Treatment of rectal cuff inflammation (cuffitis) in patients with ulcerative colitis following restorative proctocolectomy and ileal pouch-anal anastomosis

Bo Shen, Bret A Lashner, Ana E Bennett, Feza H Remzi, Aaron Brzezinski, Jean-Paul Achkar, Jane Bast, Marlene L Bambrick, Victor W Fazio
American Journal of Gastroenterology 2004, 99 (8): 1527-31

BACKGROUND: Restorative proctocolectomy with ileal pouch-anal anastomosis (IPAA) is the treatment of choice in the majority of patients with ulcerative colitis (UC) who require surgery. To ease the construction of the IPAA and improve functional outcome by minimizing sphincter related stretch injury, a stapling technique is being commonly used in the pouch-anal anastomosis. Despite its advantages, the procedure normally leaves a 1-2 cm of anal transitional zone or rectal cuff, which is susceptible to recurrence of residual UC or cuffitis. Cuffitis can cause symptoms mimicking pouchitis.

AIM: To conduct an open-labeled trial of topical mesalamine in patients with cuffitis.

METHODS: We treated 14 consecutive patients with cuffitis by giving mesalamine suppositories 500 mg b.i.d. (mean 3.2 months, range 1-9 months). The Cuffitis Activity Index (adapted from the Pouchitis Disease Activity Index) scores and improvement in symptoms of bloody bowel movements and arthralgias were measured as primary and secondary outcomes.

RESULTS: All patients had surgery for medically refractory UC. There were significant reductions in the total Cuffitis Activity Index scores after the therapy (11.93 +/- 3.17 vs 6.21 +/- 3.19, p < 0.001). Symptom (3.24 +/- 1.28 vs 1.79 +/- 1.31), endoscopy (3.14 +/- 1.29 vs 1.00 +/- 1.52), and histology (4.93 +/- 1.77 vs 3.57 +/- 1.39) scores each were significantly reduced (p < 0.05). Ninety-two percent of patients with bloody bowel movements and 70% of patients with arthralgias improved after the therapy. No systemic or topical adverse effects were reported.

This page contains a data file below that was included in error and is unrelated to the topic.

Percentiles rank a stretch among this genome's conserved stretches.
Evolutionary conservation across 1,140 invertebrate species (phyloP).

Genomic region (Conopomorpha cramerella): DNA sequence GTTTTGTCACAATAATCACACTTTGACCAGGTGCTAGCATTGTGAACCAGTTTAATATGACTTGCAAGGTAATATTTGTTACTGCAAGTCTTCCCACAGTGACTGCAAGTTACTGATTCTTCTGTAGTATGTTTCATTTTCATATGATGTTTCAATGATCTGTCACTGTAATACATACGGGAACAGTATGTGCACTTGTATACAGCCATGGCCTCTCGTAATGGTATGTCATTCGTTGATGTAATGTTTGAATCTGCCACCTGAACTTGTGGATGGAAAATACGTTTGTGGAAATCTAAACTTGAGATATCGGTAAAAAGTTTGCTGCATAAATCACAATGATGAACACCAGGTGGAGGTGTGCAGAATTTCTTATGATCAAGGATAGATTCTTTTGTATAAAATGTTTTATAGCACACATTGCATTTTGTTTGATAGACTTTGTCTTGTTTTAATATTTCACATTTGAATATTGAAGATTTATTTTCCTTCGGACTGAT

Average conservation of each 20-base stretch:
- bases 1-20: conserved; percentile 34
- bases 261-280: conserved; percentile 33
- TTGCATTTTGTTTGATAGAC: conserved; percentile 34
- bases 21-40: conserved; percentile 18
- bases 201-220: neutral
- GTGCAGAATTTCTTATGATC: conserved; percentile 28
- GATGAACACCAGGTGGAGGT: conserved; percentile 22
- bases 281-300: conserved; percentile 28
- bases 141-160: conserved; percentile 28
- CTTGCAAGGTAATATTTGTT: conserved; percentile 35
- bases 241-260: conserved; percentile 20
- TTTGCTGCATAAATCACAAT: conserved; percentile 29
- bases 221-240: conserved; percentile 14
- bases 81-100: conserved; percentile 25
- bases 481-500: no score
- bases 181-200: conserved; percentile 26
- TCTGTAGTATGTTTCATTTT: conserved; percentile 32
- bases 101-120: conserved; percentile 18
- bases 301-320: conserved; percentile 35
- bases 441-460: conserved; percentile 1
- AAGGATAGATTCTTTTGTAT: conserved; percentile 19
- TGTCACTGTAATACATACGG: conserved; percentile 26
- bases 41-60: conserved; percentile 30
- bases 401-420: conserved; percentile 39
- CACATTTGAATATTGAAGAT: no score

CONCLUSION: Topical mesalamine appears well tolerated and effective in treating patients with cuffitis, with improvement in symptom as well as endoscopic and histologic inflammation.

Full Text Links

Find Full Text Links for this Article


You are not logged in. Sign Up or Log In to join the discussion.

Related Papers

Remove bar
Read by QxMD icon Read

Save your favorite articles in one place with a free QxMD account.


Search Tips

Use Boolean operators: AND/OR

diabetic AND foot
diabetes OR diabetic

Exclude a word using the 'minus' sign

Virchow -triad

Use Parentheses

water AND (cup OR glass)

Add an asterisk (*) at end of a word to include word stems

Neuro* will search for Neurology, Neuroscientist, Neurological, and so on

Use quotes to search for an exact phrase

"primary prevention of cancer"
(heart or cardiac or cardio*) AND arrest -"American Heart Association"